2.28      The Committee recommends that the Australian Health Workforce Ministerial Council fully consider and evaluate the potential usefulness and feasibility of the proposed amendments to clauses 10(3) and 10(4) of the Health Practitioner Regulation National Law (Bill B), especially those proposed by the Australian Medical Association (AMA).

Appointment of external accreditation bodies by Ministerial Council

2.29      A number of groups expressed concern about the role of the Ministerial Council in the appointment of external accreditation bodies. Clause 60 of Bill B provides:

  1. The Ministerial Council may appoint an entity, other than a committee established by a National Board, to exercise an accreditation function for a health profession under this Law.

  2. Without limiting subsection (1), an entity that accredited courses for the purposes of registration in a health profession under a corresponding prior Act may be appointed to exercise an accreditation function for the profession under this Law.[30]

2.30      The OAA submitted that accreditation processes should in both appearance and practice remain free of government:

...Ministerial Council alone should not appoint external accreditation authorities. Further consideration should be given to a more arms length process of appointing the external accreditation authorities which ensures they are and are seen to be independent of governments, professions and educators.[31]

2.31      The APS warned that the proposed arrangements carried a risk of politicisation of accreditation authorities:

...the draft bill gives the ministerial council the power to appoint the accrediting entity. This power should be in the hands of the national board to protect the process of setting training standards from the influence of political concerns such as workforce issues and cost savings.

As this bill is drafted, a ministerial council in the future may choose to appoint an accrediting agency which serves the government’s political needs rather than the public’s interests in quality of training and practice.[32]

2.32      The CPMC was also concerned that the current arrangements could mean that there remained potential for 'political interference in the accreditation process'.[33]

2.33      The OAA was particularly concerned that, beyond the transitional arrangements, there was no provision for how accreditation bodies would be appointed.[34] Mr John Beever, National Government Affairs Manager, advised:

Specifically, we are concerned about the power for the ministerial council to appoint the accreditation agencies after the transition period. We find that difficult to reconcile with the notion of a truly independent authority. We would like to propose a number of improvements to the accreditation arrangements, with the major one probably being that we think there needs to be more work done on how accreditation authorities are appointed.[35]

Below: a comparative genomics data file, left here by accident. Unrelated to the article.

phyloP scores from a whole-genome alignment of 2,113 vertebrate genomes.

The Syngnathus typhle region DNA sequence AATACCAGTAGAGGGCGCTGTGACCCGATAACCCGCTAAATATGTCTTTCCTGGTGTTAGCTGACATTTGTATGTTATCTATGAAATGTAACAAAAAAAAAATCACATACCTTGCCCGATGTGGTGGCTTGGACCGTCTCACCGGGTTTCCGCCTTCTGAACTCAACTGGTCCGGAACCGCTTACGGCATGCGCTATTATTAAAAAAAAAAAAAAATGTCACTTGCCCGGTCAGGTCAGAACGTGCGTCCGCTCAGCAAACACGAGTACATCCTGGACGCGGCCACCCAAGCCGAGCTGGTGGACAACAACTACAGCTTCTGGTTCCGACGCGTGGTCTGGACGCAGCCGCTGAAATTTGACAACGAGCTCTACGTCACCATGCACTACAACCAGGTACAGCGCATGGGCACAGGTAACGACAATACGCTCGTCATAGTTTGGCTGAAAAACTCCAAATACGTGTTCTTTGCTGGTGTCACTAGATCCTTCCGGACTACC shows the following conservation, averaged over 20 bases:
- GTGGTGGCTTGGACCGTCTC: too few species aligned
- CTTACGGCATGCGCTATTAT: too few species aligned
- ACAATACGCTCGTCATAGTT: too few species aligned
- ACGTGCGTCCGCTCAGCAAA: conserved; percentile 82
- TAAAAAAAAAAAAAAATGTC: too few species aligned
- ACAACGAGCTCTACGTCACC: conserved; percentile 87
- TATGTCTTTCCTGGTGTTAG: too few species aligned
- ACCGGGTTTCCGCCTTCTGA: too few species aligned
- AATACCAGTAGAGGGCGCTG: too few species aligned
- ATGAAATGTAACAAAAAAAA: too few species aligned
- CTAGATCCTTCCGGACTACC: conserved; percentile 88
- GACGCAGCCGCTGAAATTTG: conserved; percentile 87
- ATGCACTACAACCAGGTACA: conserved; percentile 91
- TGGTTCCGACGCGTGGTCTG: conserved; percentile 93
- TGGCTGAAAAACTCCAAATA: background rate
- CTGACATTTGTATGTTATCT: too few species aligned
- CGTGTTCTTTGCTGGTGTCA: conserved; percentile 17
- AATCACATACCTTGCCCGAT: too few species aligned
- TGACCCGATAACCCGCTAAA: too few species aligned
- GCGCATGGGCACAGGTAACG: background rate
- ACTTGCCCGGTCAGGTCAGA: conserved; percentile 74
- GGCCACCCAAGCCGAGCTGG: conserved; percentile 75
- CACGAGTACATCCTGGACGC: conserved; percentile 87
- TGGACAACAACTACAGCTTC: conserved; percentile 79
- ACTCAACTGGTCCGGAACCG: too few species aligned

2.34      The APS called for 'clarification' around the composition of accreditation bodies appointed by the Ministerial Council.[36] This approach was supported by the OAA, which wanted the 'composition of the accreditation authority to be specified', along the lines of current appointments processes. Mr Joe Chakman, Executive Director, explained:

One method of providing that independence is the one that is currently used by most of the accreditation authorities where the actual composition of the authorities is specified in some way. Usually...there are nominees from education, from the professions, from the boards. So you have the three central pillars of the professions represented there and making the decisions on what standards and quality should be.[37]

2.35      Alternatively, the APS called for the power to appoint accreditation authorities to be devolved to the National Boards.[38] The RACS supported this approach:

The College can see no good reason for the Ministerial Council to be involved in this process [of appointing accreditation entities], as Section 60 currently proposes...

We do not support the involvement of the Ministerial Council in the appointment of accreditation authorities.[39]

2.36      The AMA also called for the National Boards to exclusively appoint accreditation entities:

...given that national boards can establish accreditation committees under clause 62, it would secure the independence of the accreditation process if the national boards, and not the Ministerial Council, were fully responsible for ongoing appointments of external accreditation entities. [40]

2.37      Further, the AMA sought an explicit guarantee that the AMC would continue, over the transition period and beyond, as the external accrediting body for the medical profession: